47 100 L per well. Wells were washed 5 times with wash buffer. Next, 100 L of avidin HRP (avidin horse radish peroxidase) was added to each well and incubated for 30 minutes. Wells were washed 7 times with wash buffer. Substra te solution was added using 100 L per well and left for 15 minutes. Stop solution was ad ded using 50 L per well to complete th e ELISA. Plate was read at 450 nM.
48 Figure 2 1. Formula for calculating fluor escence intensity outsi de the PV This formula was utilized for the quantification of IVI 16 /TXNPx outside the PV durin g infections, including those treated with Retro 2 and CI 976. It was also utilized for the quantification of Syntaxin 5 localization.
49 CHAPTER 3 RESULTS Export of IVI 16 /TXNPx outside the PV To assess whether IVI 16/TXNPx is exported into the host cell during Leishmania infection, an immunofluorescence assay (IFA) was performed (Figure 3 1). To set up the IFA, an infection of macrophage like RAW 264.7 host cells was performed on coverslips. Cells on coverslips were fixed at 4 hours, 12 hours, 24 hours and 48 hours post infection. The se coverslips were labeled for lysosome associated membrane p rot ein (LAMP), IVI 16/TXNPx, and diamidino 2 phenylindole dihydrochloride (DAPI). LAMP was labeled with a red fluorescent antibody, IVI 16/TXNPx with a gr een fluorescent antibody, and DAPI fluoresced as blue. As mentioned in Chapter 1, the Leishmania parasitophorous vacuole (PV) membrane contains the lysosomal marker LAMP (Alexander et al., 1999), and thus labeling for this protein enables the viewer to vi sualize PVs. At 4 hours post infection, there was no IVI 16/TXNPx labeling outside the PV in the host cell. At 12 hours, some IVI 16/TXNPx labeling was visible in the host cell as discrete dots, which indicated the protein was contained in vesicles. At 24 hours, a relatively large amount of IVI 16/TXNPx was seen in the host cell. This suggested 24 hours post infection was the time of highest export. At 48 hours, IVI 16/TXNPx can still be found in the host cell, albeit at lower levels when compared to 2 4 hours. As mentioned in Chapter 1, IVI 16/TXNPx is only one of the variants of tryparedoxin peroxidase that Leishmania contains. Another tryparedoxin peroxidase, known as cTXNPx, is localized solely in the cytoplasm of the parasite (Kima et al., 2010). An IFA was performed, in the manner described above, in which cTXNPx was labeled green, and nuclei as blue using DAPI (Figure 3 2). Since the LAMP and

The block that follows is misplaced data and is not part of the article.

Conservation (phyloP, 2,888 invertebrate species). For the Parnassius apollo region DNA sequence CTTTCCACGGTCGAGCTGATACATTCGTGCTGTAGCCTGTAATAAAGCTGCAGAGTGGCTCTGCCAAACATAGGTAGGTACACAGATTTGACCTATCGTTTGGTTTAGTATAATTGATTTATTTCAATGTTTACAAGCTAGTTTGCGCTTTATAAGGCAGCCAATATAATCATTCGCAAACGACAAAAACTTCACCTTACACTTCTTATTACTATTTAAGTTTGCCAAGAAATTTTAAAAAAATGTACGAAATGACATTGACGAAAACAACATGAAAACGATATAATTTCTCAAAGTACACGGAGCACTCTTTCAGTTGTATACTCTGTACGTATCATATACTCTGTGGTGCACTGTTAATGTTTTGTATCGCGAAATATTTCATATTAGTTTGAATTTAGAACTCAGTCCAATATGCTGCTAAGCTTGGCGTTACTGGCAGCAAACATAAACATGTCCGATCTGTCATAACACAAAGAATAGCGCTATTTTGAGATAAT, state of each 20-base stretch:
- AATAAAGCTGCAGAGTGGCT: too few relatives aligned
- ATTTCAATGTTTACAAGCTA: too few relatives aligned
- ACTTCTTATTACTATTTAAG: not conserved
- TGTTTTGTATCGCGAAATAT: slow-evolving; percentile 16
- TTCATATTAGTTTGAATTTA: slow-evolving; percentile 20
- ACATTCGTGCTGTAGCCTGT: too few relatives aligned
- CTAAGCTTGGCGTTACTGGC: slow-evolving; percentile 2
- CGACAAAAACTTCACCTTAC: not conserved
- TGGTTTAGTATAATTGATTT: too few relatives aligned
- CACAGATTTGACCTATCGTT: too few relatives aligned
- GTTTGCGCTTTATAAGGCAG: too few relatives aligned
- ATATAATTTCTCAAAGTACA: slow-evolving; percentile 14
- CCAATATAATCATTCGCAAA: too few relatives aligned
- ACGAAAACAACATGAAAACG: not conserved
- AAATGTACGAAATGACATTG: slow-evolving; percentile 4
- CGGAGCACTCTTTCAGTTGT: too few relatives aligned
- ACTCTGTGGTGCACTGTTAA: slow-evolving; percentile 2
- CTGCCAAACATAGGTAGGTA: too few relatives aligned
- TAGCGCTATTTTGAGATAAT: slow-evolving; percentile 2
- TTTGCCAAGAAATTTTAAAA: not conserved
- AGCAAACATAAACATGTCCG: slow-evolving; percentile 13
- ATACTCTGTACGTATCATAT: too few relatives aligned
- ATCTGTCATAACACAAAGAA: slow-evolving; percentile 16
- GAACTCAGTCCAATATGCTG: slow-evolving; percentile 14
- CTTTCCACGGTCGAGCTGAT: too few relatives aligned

50 cTXNPx antibodies were both made in rats, the PV and cellular outline were estimated using differential interference contrast microscopy. The pattern of labeling of cTXNPx was restricted to that of the parasite, with no labeling anywhere else in the host cell. This labeling revealed that antibodies against tryparedoxin peroxidase molecules are not reactive against any host molecules, strengthening evidence that the IVI 16/TXNPx labeling in the host cell was from secreted IVI 16/TXNPx molecules. The labeling of cTXNPx also verified that IVI 16/TXNPx labeling in the host cell was not from dead parasites. T he secretion of IVI 16/TXNPx and cTXNPx was quantified using images from IFAs performed as described above (Figure 3 3). The labeling of cTXNPx outside the PV remained at a relatively low level throughout the course of the infection. However, the labelin g of IVI 16/TXNPx was notably increased over that of cTXNPx at the 10, 24, and 48 hour time points, which indicated secretion of the molecule. The measured level of IVI 16/TXNPx outside the PV was highest at 24 hours, and was statistically significant fro m the measured level of cTXNPx outside the PV at this time point. The fluor escence intensity of IVI 16/TXNPx within the PV increased until 24 hours post infection. A western blot was performed to assess the levels of IVI 16/TXNPx and cTXNPx protein throug hout a 48 hour infection (Figure 3 4). Both proteins migrate to about 23 kDa. The level of the IVI 16/TXNPx protein appeared to increase as time progressed. This indicated that it was preferentially up regulated during the infection. The same membrane was stripped and re probed using an antibody against cTXNPx. The amount of the cTXNPx protein appeared to remain constant throughout the infection, suggesting the increase in IVI 16/TXNPx was due to protein production up regulation, and not